...I am sure, there will be a day when raising and rearing kids will be an activity outsourced to a private agency/firm whch will have tailormade or customized programs .....


Hope iam dead by then.
WindRide is offline   Reply With Quote
Old 12th May 2010, 14:56   #183
BHPian
 
Cesc's Avatar
 
Join Date: Aug 2009
Location: Philly, Gurgaon
Posts: 629
Thanked: 251 Times
Default

Quote:
Originally Posted by Guite View Post
S_U_N, the preceeding post by WildRide illustrates the fact that a 'qualified person' need not be dissatisfied with just bringing up kids. Infact, to some mothers bringing up kid(s) is the most challenging and rewarding work. So its just a difference in perspective.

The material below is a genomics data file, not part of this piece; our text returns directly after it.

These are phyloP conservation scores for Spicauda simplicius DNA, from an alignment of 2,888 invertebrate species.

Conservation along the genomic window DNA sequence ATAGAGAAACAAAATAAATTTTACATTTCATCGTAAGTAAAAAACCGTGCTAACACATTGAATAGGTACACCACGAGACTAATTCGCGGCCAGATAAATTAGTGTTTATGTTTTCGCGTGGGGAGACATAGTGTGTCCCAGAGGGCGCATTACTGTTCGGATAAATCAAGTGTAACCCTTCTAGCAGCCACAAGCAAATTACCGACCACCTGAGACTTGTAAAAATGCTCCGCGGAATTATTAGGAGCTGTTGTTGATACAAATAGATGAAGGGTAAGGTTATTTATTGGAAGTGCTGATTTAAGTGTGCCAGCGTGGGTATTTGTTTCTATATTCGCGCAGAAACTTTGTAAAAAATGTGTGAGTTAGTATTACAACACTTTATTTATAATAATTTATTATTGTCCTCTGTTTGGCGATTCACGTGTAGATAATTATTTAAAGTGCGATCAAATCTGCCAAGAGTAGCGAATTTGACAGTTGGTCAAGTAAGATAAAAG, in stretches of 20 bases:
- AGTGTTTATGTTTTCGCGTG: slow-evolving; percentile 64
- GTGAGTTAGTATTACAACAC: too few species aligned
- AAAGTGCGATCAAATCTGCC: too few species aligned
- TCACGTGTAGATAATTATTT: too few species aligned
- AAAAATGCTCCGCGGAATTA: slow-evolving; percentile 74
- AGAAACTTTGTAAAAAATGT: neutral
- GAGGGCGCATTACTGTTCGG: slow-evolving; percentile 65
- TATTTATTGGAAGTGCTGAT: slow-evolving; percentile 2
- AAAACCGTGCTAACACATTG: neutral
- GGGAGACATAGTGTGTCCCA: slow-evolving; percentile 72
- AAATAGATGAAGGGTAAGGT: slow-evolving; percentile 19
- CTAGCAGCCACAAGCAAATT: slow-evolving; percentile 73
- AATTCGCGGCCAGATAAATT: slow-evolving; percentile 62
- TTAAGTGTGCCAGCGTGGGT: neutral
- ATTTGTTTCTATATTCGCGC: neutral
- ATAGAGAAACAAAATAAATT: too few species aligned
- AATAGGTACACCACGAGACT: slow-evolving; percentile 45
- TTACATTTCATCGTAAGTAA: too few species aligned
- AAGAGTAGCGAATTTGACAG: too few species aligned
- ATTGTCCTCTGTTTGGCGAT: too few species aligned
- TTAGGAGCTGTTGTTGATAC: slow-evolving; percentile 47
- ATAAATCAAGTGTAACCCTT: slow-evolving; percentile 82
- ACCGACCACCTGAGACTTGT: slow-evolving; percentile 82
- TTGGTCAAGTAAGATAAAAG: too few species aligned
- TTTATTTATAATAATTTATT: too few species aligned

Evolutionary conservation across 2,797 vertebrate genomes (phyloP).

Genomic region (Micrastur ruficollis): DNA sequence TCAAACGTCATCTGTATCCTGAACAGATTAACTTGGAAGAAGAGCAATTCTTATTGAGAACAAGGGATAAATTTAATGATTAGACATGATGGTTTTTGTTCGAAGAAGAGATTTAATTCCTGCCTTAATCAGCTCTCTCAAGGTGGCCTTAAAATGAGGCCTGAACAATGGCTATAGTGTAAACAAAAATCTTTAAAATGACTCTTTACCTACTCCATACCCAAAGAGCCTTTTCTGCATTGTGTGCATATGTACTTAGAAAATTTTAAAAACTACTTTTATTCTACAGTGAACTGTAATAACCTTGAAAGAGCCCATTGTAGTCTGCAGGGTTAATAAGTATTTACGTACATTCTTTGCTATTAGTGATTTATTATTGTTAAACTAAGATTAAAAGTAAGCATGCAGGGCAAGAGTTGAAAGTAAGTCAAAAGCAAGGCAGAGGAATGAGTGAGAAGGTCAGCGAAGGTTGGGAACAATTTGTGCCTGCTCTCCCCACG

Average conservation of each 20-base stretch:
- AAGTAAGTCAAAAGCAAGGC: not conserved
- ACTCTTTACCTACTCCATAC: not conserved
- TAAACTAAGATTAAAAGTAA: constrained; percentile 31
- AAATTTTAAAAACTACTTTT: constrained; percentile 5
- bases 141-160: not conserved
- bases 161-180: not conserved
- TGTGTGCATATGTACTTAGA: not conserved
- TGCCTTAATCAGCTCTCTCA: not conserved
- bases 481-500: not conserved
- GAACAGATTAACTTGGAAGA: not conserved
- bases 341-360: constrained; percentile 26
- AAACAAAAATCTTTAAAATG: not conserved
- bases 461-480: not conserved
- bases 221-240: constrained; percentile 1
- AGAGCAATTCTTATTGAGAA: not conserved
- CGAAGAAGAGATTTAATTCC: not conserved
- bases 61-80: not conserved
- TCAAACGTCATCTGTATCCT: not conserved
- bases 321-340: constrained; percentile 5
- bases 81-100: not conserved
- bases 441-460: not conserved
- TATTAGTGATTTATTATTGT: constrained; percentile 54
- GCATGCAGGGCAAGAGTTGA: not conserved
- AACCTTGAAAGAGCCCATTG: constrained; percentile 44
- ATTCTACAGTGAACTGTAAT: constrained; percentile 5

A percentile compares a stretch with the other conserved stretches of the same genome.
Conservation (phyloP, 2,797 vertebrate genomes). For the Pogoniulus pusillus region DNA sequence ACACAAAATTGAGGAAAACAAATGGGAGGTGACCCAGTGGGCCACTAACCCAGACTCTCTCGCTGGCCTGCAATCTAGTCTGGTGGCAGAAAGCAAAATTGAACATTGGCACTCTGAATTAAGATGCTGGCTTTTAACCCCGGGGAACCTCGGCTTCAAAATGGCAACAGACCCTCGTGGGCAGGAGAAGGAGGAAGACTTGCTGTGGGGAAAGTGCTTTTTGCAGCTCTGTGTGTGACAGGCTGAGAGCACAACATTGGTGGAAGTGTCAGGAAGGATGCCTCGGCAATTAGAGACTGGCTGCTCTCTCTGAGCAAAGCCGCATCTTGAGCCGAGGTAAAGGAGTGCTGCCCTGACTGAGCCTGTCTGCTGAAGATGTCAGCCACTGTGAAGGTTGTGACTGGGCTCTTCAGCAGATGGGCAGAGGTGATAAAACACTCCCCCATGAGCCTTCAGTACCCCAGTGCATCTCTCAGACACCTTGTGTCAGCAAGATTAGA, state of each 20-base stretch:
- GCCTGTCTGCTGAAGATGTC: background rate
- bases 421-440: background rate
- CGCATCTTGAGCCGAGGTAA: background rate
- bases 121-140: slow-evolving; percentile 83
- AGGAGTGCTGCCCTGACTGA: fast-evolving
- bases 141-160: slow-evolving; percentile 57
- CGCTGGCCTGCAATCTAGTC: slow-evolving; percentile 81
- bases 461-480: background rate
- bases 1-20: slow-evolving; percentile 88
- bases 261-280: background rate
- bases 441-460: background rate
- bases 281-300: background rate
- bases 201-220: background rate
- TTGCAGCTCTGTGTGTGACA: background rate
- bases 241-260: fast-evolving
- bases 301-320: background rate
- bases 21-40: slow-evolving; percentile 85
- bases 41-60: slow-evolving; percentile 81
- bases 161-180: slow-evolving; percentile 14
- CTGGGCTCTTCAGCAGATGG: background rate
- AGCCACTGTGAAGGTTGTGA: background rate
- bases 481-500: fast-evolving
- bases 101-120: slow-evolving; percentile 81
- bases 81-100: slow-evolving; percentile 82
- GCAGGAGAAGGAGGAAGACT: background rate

Couldn't agree more. In my case also my wife wilfully gave up very good avenues for employment to raise the baby. I would have held nothing against her if she chose to pursue her career but do admit that this is the best way to go. We can live with a smaller house and lesser money if it means that we can do a good job of raising our kids. She is now loving every minute of it. It is indeed stressful because of all the effort involved - but the hapiness overrides the stress. We have employed a full time maid for other stuff in the house - cleaning, washing, helping out in the kitchen etc. while my wife deveotes all her time to our daughter. I try to help her every which way I can - it's a decision she took for us (me and the baby included) and I believe it is my duty to do everything I can to help her out.